The Great June Flood, Part 2

In search of disaster recovery aid, local government still reeling

McAllen Fire fighter Aaron Resendez helps Susan and Richard Sunn from their flooded home at Oak Terrace subdivision on Vine and Bentson on Thursday, June 21, 2018 in McAllen.


One year after the devastation left in the wake of what the National Weather Service dubbed the Great June Flood of 2018 in the Rio Grande Valley, many who were affected by last year’s storms are still recovering.

In observance of the first anniversary, we set out to learn more about life after the flood, and how local residents and officials are preparing for similar, or stronger weather events.

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After the Great June Flood of 2018 that inundated large portions of the Rio Grande Valley, the Federal Emergency Management Agency agreed to help individual homeowners rebuild, but left local government entities to fend for themselves.

When FEMA denied public assistance to the three affected counties — Hidalgo, Cameron and Jim Wells — it meant that any damages sustained to the public infrastructure, such as roads and governmentowned buildings, had to be repaired on the taxpayers’dime. That is unless other funding sources were found.

According to FEMA, the tri-county area sustained about $18 million in damages to public infrastructure, and that amount was nowhere near the threshold for public aid, which sits above the $36 million mark.

“So because we weren’t able to meet that threshold, FEMA never participated in giving us monies to get back to where we were before (the flooding),” Hidalgo County Precinct 1 Commissioner David Fuentes said. “So you can say that the storm, from the public and government side, really has hurt us because we’ve had to use local monies to get back to normal.”

A big reason for FEMA’s denial stemmed from its funding model, Fuentes said. For instance, damage to local irrigation districts, which provide communities with potable water, was not included in the tally, where previously it had been. Had that damage been included, one estimate indicated the damages to the area would have exceeded $60 million.

Also, anything that was covered under insurance policies was also excluded from the tally.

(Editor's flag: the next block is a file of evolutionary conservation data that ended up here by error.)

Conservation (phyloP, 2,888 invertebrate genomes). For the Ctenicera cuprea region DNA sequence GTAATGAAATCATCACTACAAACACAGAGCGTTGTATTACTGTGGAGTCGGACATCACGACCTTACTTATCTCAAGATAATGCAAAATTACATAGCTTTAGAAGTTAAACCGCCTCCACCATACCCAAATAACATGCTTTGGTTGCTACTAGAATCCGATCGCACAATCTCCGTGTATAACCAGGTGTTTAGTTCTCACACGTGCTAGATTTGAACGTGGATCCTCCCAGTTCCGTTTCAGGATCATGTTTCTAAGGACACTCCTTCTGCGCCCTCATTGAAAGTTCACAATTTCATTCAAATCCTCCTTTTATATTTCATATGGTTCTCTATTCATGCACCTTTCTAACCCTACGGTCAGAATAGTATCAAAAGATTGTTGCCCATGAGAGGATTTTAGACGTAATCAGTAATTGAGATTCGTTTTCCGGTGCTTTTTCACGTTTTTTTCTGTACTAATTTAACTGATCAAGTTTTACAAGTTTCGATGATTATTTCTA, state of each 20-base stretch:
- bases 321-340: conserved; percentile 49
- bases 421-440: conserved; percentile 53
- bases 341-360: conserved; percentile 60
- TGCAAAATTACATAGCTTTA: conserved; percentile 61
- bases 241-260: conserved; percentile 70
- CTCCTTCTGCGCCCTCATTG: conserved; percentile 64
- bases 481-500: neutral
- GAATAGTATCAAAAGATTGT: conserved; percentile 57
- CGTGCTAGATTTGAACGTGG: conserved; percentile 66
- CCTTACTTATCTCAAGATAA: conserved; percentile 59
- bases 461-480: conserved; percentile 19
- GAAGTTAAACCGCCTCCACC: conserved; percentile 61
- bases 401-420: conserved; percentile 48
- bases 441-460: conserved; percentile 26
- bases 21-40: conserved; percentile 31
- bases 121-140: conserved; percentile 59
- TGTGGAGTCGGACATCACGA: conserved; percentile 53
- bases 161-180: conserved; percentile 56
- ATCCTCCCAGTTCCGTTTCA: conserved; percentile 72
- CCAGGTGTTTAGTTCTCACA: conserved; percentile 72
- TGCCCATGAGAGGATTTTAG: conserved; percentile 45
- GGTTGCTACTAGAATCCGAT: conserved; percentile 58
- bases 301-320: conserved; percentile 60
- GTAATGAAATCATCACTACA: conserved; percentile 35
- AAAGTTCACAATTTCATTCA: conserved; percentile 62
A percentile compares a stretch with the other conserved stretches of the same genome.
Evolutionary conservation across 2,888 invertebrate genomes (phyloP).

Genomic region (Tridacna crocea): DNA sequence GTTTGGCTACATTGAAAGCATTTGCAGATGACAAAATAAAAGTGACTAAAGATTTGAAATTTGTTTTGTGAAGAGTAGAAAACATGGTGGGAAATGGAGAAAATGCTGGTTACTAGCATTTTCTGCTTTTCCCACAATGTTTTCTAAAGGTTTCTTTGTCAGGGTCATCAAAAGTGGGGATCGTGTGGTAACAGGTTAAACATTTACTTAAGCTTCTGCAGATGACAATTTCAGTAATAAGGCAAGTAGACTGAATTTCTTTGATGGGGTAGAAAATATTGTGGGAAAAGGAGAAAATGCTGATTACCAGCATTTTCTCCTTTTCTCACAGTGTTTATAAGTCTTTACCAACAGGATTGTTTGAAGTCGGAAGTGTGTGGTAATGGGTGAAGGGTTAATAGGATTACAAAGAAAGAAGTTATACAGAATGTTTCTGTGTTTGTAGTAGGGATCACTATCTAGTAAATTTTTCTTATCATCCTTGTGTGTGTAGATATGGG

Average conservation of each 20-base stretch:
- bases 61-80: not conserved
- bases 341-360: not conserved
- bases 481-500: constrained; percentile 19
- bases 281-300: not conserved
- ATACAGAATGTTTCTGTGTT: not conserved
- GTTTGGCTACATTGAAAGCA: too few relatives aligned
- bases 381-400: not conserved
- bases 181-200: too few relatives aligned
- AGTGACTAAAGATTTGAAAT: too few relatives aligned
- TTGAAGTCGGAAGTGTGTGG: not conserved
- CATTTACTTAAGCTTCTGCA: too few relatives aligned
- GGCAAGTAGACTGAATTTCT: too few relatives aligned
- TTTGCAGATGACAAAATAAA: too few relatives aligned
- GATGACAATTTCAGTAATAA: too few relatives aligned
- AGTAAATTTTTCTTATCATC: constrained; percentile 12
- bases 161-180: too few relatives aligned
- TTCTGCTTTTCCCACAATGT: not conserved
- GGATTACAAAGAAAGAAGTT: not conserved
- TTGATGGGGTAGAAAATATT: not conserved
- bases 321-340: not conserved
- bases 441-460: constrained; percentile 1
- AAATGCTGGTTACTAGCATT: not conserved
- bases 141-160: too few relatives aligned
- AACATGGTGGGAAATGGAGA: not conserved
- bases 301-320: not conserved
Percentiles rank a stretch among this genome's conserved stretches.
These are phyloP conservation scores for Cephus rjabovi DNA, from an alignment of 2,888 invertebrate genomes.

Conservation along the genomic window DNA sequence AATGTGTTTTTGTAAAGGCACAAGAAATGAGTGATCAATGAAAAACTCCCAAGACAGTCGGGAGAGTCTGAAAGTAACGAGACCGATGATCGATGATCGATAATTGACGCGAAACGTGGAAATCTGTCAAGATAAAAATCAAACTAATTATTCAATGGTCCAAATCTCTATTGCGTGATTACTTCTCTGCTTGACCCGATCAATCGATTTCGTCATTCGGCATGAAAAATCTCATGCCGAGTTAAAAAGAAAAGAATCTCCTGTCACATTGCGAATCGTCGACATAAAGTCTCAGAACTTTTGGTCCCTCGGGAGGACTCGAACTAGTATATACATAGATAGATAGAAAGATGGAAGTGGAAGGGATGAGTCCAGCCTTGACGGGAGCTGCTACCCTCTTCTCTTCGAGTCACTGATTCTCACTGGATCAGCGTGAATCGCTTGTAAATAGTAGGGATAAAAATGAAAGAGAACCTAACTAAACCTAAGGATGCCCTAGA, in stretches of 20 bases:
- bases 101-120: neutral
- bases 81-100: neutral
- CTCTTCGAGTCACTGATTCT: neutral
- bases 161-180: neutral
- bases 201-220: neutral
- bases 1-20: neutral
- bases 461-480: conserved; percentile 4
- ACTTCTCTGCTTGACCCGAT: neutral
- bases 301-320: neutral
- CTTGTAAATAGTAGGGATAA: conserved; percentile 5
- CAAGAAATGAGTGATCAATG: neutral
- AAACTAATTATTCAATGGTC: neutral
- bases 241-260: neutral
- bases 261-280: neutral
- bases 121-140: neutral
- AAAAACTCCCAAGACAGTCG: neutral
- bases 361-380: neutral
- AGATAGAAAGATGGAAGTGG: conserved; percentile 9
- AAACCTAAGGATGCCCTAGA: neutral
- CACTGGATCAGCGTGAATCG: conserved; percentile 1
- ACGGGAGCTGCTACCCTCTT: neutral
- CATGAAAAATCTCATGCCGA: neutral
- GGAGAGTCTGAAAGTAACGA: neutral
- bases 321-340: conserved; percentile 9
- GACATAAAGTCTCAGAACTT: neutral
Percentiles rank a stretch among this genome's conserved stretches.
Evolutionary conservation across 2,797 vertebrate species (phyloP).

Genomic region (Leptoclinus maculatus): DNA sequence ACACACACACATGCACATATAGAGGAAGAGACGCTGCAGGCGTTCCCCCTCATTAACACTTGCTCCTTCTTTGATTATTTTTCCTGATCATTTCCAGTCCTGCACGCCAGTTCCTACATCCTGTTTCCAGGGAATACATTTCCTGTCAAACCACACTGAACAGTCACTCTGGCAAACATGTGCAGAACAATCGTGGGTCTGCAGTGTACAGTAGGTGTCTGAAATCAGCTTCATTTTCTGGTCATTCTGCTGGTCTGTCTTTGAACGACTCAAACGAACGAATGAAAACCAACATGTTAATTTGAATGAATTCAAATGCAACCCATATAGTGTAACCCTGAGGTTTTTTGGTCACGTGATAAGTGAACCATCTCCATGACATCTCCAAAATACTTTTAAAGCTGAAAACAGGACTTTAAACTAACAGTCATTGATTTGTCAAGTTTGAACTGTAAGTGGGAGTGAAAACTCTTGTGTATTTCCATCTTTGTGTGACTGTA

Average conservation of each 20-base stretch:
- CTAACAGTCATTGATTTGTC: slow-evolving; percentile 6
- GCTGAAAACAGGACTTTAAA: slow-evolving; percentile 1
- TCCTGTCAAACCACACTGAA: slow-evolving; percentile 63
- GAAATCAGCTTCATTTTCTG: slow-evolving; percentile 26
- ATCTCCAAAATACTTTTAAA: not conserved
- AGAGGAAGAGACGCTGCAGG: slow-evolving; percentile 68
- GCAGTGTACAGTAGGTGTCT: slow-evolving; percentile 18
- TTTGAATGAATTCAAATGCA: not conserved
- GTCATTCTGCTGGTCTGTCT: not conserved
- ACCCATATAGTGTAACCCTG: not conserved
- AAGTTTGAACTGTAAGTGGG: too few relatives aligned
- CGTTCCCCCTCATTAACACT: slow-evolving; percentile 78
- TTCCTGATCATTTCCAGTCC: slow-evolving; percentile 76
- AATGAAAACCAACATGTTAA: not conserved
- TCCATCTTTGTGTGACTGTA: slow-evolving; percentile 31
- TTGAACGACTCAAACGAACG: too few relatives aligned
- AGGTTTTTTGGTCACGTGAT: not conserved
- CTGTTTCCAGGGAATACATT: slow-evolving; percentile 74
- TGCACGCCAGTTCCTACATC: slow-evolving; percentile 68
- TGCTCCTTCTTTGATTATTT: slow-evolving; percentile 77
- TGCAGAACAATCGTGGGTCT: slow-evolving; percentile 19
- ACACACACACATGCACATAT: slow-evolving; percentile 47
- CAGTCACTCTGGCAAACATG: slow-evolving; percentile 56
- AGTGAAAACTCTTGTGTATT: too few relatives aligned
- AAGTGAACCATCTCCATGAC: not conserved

After multiple failed appeals and requests to FEMA, local elected offi cials began lobbying state and federal partners for other funding sources, with Fuentes being one of the most vocal of the lot since a majority of the damage occurred in his precinct.

Since then, the area has qualified for at least $46.4 million in aid from the U.S. Department of Housing and Urban Development and is positioning itself to obtain funding from a slew of other potential sources.


Gov. Greg Abbott signed a $1.6 billion bill last week that will fund repairs and flood control projects across the state, and the tri-county area is hoping to get a cut of that cash.

Before the bill passed, Fuentes testified in front of the Texas House Natural Resources Committee, explaining the needs of the area and how the potential funds would impact the region.

“This is a statewide aid, but it was something personal for us,” the Precinct 1 commissioner said. “I went up as a local representative for our area and testified in front of the committee.”

The Texas Water Development Board will manage and allocate the new funds as it sees fit, and monies could be released as early as next year, Fuentes said.

His office is already ahead of the game as it has already presented several regional projects to TWDB.

“The state is not going to look at Precinct 1 and say, ‘Here’s $10 million for a project that’s going to impact 50 houses,’” Fuentes said. “That’s why we’re looking at them to help us with large regional local projects.”


Fuentes’ office has already submitted an application for a $4.5 million grant from the Texas Department of Emergency Management that would help some of the hardest hit neighborhoods during last year’s flooding: the Chapa/Las Brisas area.

Homes near Farm-to-Market Road 1015 and Mile 9 in Weslaco saw up to 7 feet of flooding, with many residents losing all of their belongings.

As a result, the county is now building a 10-acre detention pond capable of holding 21 million gallons of water and will make 5 miles of ditch improvements in the vicinity.

It’s an $11 million project Hidalgo County taxpayers have already agreed to fund through the passage of a $190 million bond election following the June flooding.

The county, however, is hoping to subsidize the cost through TDEM, and in the process free up money for other needed improvements across the county.

“We’re trying to schedule a meeting withTDEM in the next 30 days to review the application and ask them for consideration on that project,” Fuentes said.